As an example of the invention described above, a typical a-Si junction may consist of 500 A of P doped n+ a-Si deposited on 5000 A of lightly B doped p a-Si. By annealing the junction at, for example, 550°-600° C. for about two hours, the junction 24 (or 24A or 24B) is moved downwardly from physical junction 22 (or 22A or 22B) by 30-50 A. This will effectively remove most of the growth-generated interface states from playing a major part in recombination and hence increase Jsc, Voc and efficiency. Such a junction may later be annealed in an H plasma at a lower temperature (about 350°-400° C.) from about 30-120 min. to recreate the Si:H bonds which may have been broken by high temperature annealing at 600° C.
While the above practice of the invention, which utilizes annealing as the heat treatment, has certain advantages, a preferred practice of the invention is to use a lower temperature heat treatment. In this preferred practice of the invention, the junction characteristics are improved by using a dopant species which has a higher diffusion coefficient than B or P. For a p+ junction layer, i.e. to make a p+ n junction and diffuse p+ impurity into n base, it is preferable to use Ga or Al, and heat-treat the junction at about 300°-400° C. for 30-120 minutes, or more preferably 350°-400° C. for 30-60 minutes. This low-temperature treatment does not break a-Si:H bonds and hence is preferred over the high temperature anneal described above. Such low temperature annealing may be done in the deposition furnace immediately after the formation of, for example, the p+ layer. It may also be desirable to keep the H plasma in the deposition chamber during this anneal so as to assure that the a-Si:H bonds are not broken.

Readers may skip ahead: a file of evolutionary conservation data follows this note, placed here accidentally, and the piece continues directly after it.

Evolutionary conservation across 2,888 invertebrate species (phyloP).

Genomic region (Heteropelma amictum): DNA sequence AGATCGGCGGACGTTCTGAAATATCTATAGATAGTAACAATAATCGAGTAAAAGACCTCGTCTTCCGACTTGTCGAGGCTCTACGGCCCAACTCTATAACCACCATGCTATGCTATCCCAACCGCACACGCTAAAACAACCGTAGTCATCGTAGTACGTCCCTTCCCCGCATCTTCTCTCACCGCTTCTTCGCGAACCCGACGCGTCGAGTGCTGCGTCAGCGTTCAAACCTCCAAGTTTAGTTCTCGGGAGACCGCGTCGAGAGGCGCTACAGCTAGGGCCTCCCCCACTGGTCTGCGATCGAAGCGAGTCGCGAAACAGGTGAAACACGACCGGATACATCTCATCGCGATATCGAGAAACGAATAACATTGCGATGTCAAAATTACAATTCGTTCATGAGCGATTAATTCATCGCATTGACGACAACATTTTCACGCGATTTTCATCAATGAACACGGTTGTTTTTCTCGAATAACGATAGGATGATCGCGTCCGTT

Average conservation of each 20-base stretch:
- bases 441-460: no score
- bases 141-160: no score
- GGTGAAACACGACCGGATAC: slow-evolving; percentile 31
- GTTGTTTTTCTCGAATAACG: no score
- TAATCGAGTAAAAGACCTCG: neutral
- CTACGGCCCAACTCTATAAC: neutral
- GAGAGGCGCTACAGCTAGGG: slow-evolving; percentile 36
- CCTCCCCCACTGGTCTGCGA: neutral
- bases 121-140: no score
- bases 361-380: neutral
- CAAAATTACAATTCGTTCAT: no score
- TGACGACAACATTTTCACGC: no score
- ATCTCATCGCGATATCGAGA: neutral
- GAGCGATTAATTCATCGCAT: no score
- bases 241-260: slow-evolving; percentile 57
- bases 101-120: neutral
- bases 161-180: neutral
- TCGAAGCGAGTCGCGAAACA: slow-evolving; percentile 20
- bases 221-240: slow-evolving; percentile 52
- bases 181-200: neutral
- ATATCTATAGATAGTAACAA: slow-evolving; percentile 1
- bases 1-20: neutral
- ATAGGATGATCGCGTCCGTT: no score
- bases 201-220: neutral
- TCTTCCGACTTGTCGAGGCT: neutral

It is to be understood that while the invention has been particularly described with respect to amorphous silicon, other amorphous semiconductors such as germanium and its alloys may be used in the practice of the invention.
At various portions of this specification, abbreviations from the Periodic Table have been used to refer to various elements.
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|U.S. Classification||136/258, 257/56, 438/912, 438/94, 438/96, 257/55|
|International Classification||H01L31/075, H01L31/20|
|Cooperative Classification||H01L31/075, Y02P70/521, Y02E10/548, H01L31/208, Y10S438/912|
|European Classification||H01L31/20D, H01L31/075|